“Ram, are you thinking of coming back to work?” “Are you doing the things you wanted to do?” These are the questions that I regularly get asked via email or phone calls with friends and ex-colleagues.
What they are really asking is this: So now that you left work, are you really, really happy? Since most of us dream of not having to go to work, I know that my answer could be a valuable data point for them.
I really am very happy, but the reason I can’t be gaga ecstatic in my response is because I am aware of hedonic adaptation.
At its simplest, hedonic adaptation is the theory that humans rapidly adapt to their current situation, becoming habituated to the good or the bad. As a mnemonic for this phrase I think of hedonism – the pursuit of pleasure – and then link ‘adapting to it.’
(For the sake of completeness I should also mention that there are many who make nuanced arguments and try to refute or caveat the theory of hedonic adaptation.)
I first came across this term a few years ago in Daniel Gilbert’s excellent book “Stumbling on Happiness.” (I am a happiness literature junkie.)
Lottery winners are almost always mentioned as the textbook example of hedonic adaptation. Every study of lottery winners shows that after around 18 months or so, they are no happier than they were before winning the lottery.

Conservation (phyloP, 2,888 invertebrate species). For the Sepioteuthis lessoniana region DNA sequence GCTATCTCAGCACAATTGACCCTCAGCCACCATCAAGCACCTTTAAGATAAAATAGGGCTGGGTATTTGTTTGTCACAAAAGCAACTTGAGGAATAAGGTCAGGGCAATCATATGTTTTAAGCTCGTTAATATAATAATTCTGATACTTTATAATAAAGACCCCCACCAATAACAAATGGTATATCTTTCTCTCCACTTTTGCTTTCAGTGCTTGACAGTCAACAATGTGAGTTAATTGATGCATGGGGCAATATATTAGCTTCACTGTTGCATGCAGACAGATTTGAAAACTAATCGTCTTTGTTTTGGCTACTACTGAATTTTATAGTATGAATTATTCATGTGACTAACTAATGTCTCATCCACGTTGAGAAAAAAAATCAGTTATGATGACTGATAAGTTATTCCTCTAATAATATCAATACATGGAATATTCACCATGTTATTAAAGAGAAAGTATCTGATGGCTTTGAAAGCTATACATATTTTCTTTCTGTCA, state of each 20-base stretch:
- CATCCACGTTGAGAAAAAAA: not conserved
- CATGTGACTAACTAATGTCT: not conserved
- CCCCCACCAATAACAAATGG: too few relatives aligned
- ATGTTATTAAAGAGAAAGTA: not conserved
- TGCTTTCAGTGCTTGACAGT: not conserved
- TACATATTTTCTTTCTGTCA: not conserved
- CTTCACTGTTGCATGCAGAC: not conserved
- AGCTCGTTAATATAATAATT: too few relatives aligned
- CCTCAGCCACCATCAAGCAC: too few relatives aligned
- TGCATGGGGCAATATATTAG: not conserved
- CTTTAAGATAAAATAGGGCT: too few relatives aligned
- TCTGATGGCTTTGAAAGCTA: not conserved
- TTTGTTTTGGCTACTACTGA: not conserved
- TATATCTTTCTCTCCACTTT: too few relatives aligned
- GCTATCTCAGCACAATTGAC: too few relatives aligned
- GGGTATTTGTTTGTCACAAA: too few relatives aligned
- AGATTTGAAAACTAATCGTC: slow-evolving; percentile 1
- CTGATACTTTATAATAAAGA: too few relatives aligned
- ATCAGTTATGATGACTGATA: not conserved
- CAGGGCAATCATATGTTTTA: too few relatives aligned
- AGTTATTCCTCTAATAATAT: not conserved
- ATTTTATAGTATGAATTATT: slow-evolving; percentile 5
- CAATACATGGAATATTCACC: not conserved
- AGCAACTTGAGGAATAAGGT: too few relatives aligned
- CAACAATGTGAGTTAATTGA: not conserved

I have seen a variation of it in my own case. Whether I am working or not working, I seem to feel equally busy. When I was working, it was fairly common for my list of to-do’s to have 15-20 items or more. I would knock off as many as I could, and roll over the remaining tasks for the next day. These days, I have much fewer items, but it still feels like I am just as busy. (Witness hedonic adaptation.)
Hedonic adaptation can be a very good thing when things go bad for us. We learn to adapt to it, to return quickly to our ‘set point.’ The flip side is that even when very good things happen to us, we get used to them very quickly too. (Can you remember the very first search you did on Google? It seemed like a great thing had happened to us -- the Web coupled with Google seemed to open up possibilities like never before. But today, we have so thoroughly adapted to the existence of Google in our lives that we just are not as thrilled about it as we once were.)
Knowing that hedonic adaptation exists, I have to constantly remind myself of how fortunate I really am, of how much I value my free time and that I should be using that time for things I think are worth doing, for things that make me happy.
These psychologists (who seem to have a metaphor for everything) are now dubbing this as being on the hedonic treadmill – no matter what speed, you end up in the same place.
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